ACE study versus Neuroplasticity

Neuroscientists and therapists pontificate on the brain’s ability to rewire itself.

They say we can either rewire around the damage or create new pathways to healing.

The literature is optimistic, plasticity avails us the opportunity to heal childhood abuse.

I question their stance and rhetoric.

Reality looks different.

Kaiser’s ACE study says we are more prone to disease, mental illness, cancer, incarceration, trauma, and early death.

Soldiers’ daily suicide rates average double digits.

The military should be the front line for healing trauma.

Why have they failed so miserably?

We can train them to kill but struggle to help them cope with the consequences.

I wish we had statistics on PTSD, who heals, how fast, and what percentage?

How many of us heal?

PTSD is out of control in America and the world.

The current climate of divisiveness, violence, hate, and vitriol makes the world even scarier for PTSD people.

PTSD is far more prevalent than reported, so many are undiagnosed.




Look at the trauma inflicted on Ukraine.

That’s real life and death events, scarring a whole country.

Let’s not forget the Russian soldiers and their acquiring PTSD?

What percentage of seriously abused kids do you think heal?

3 responses to this post.

  1. This brings up two thoughts for me. One is that I don’t think you can heal in a vacuum and society really offers no approach to repairing or rewiring that would be needed. There is no way to make new pathways. The second thought is what does healed even look like? If we had a measurement, based on what my experience has been, they’d call you healed if you didn’t bother anyone else with it. Even if you really weren’t healed. Do you know what I mean? If it doesn’t impact your ability to work and feed yourself, no one seems to really care about actual quality of life stuff. We don’t have a good understanding overall, as to what constitutes quality of life stuff. The majority of society isn’t even built in an aesthetically pleasing way. There aren’t places built for serenity and recovery and bliss states. There is still a whole lot of competitive and judgey social dynamics that need to be replaced with nurturing and trust. It isn’t going to change while people still benefit so much, even regular old people benefiting so much on the backs of childhood trauma. If we live in competition with each other, turning a blind eye to your competition getting taken out by those ACEs is logical. This, to me, is the problem no one is really willing to address. Because in order to address it we actually have to do a complete overhaul.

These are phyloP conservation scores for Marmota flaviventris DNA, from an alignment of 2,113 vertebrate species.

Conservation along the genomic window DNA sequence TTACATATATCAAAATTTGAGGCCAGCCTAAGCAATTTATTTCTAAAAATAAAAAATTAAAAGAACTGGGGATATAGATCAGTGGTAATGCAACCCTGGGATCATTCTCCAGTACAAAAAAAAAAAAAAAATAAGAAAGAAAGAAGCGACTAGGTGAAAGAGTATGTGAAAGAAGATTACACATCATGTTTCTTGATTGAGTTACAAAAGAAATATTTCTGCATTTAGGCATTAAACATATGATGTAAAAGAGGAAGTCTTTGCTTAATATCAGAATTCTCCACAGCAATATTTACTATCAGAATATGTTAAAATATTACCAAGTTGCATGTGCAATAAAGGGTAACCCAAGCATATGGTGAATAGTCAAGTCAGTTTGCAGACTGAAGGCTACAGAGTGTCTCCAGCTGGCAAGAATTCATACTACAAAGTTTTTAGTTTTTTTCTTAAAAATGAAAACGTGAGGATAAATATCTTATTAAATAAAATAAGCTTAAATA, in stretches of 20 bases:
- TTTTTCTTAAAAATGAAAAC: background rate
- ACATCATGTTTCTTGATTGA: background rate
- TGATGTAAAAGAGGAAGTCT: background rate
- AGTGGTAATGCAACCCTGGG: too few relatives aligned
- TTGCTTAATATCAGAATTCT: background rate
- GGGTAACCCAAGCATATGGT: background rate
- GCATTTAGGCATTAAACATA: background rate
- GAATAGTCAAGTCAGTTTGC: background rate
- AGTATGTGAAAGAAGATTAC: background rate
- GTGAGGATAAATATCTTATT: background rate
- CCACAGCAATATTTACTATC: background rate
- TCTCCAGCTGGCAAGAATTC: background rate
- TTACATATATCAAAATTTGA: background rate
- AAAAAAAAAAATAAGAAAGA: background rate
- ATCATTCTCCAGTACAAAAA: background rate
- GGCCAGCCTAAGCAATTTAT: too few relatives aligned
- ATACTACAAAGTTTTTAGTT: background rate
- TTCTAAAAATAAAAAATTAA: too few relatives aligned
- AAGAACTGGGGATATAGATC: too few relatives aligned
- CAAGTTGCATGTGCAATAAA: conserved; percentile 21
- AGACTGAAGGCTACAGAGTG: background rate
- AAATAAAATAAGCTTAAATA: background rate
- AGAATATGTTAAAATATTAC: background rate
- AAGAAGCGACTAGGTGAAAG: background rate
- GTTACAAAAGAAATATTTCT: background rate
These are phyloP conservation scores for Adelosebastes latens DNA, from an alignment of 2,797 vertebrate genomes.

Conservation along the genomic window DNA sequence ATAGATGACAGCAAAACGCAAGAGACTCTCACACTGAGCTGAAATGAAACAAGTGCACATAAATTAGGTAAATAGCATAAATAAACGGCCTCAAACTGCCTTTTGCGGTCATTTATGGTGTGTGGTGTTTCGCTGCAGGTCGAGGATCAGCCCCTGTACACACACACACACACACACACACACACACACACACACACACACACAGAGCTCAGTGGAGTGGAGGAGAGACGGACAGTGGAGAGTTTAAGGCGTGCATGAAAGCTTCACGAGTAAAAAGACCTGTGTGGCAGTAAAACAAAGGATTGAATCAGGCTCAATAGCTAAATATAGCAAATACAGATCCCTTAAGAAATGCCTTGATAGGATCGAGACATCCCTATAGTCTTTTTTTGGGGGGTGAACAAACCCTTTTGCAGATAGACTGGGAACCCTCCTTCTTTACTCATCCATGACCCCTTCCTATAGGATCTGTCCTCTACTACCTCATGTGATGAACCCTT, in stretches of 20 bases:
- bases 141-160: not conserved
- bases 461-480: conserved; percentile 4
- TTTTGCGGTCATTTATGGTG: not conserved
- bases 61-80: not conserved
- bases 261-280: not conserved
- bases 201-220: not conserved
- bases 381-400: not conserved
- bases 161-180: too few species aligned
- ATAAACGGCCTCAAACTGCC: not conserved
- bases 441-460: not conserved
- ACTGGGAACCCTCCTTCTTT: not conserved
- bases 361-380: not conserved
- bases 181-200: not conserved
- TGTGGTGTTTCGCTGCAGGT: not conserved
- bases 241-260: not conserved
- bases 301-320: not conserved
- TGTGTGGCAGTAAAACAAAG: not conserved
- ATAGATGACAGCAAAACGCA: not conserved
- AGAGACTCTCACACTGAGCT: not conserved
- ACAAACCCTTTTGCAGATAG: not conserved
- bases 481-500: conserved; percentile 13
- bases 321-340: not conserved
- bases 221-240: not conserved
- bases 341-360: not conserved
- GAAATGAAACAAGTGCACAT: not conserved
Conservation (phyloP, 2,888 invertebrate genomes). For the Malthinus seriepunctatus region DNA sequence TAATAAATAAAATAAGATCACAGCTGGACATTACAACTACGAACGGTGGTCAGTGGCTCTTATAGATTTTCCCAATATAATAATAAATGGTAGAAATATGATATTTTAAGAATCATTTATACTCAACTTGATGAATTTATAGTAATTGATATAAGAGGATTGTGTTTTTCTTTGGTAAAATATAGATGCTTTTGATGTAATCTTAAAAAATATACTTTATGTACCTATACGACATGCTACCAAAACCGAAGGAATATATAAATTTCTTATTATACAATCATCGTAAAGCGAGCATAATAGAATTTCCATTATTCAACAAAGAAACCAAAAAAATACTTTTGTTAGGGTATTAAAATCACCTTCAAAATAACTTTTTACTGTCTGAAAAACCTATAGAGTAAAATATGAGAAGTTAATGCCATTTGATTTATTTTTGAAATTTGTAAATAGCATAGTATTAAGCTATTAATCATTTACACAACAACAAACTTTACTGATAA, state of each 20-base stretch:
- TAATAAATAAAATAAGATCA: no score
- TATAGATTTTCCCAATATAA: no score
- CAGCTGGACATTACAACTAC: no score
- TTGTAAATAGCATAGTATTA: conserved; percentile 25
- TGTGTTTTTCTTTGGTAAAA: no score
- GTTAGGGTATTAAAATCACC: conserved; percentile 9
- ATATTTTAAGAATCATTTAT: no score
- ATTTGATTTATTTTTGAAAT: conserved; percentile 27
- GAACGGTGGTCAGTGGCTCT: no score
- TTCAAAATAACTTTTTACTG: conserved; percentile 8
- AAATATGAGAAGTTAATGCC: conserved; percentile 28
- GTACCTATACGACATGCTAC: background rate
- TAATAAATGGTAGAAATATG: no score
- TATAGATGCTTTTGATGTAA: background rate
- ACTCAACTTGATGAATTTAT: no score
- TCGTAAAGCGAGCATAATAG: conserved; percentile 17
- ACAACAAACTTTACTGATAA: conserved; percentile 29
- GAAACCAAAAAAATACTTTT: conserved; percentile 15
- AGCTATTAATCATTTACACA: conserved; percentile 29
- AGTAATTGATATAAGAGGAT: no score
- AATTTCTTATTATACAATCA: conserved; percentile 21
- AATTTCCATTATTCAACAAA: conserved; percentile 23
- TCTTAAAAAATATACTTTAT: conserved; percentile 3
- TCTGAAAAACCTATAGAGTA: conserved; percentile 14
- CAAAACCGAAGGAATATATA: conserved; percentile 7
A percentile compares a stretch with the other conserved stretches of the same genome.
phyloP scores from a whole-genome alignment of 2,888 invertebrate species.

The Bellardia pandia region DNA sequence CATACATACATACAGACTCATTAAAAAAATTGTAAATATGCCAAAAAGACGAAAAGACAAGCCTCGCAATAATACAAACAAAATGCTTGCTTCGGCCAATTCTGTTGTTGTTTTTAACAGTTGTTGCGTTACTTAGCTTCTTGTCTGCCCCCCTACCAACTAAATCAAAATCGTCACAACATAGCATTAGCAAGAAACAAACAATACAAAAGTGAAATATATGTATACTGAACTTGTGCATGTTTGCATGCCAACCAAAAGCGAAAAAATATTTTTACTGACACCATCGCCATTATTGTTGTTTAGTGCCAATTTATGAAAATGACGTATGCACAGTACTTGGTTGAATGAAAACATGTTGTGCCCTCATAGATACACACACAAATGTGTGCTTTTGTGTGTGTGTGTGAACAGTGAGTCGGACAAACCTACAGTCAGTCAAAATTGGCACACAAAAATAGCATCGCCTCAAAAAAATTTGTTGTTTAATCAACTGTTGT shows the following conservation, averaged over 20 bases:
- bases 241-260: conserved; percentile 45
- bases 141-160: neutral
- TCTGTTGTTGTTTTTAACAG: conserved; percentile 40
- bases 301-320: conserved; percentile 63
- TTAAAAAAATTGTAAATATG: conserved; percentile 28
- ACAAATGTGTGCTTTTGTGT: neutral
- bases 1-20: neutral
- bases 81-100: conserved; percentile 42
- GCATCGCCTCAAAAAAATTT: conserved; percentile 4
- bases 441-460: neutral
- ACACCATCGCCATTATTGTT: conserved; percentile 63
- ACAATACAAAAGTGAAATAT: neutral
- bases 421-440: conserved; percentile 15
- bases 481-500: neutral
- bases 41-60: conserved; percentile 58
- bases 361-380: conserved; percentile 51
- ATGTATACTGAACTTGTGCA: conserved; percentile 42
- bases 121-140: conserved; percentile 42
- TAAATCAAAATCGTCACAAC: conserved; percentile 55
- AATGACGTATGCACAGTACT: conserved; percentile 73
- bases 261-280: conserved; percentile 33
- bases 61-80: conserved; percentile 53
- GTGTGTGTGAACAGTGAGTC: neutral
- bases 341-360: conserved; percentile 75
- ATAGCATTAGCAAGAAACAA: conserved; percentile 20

2. Quality of life, yes first things, we need to function, feed ourselves etc.

    I try not to use the word healed

    It is so subjective and serious PTSD does not heal. You can improve and get quality at times however PTSD will erupt from time to time or get worse later on.

    Places for serenity, the ZEN center I frequented for five years was not serene, it was highly charged and political

    Let’s get to what happiness looks like

    This will be a subject of a post

    For me happiness would be me

    First trusting people, how could that happen befuddles me

    I have never trusted so I do not know what that looks like.

    How about feeling free before, during, and after we engage socially

    Having my subconscious not dwell on danger or even have the feeling of danger reach my consciousness

    How would feeling worthy change my life?

    In all my improvement I never reached happiness or quality of life

    I have learned to dwindle my desires and reset my expectations to accommodate surviving my PTSD

    happiness is a mirage, an ideal in my life

    Triggers would disappear, intrusive thoughts would be gone, and anxiety would be replaced with a calm confident demeanor.

    Our desires would return, we could feel pleasure without fear or anxiety

    We would have a slew of trusted friends and great support

  3. I agree! Those are mine too. For social interaction not to be confusing or fear provoking. And to walk around freely knowing I’m not the only one who cares how I’m doing.

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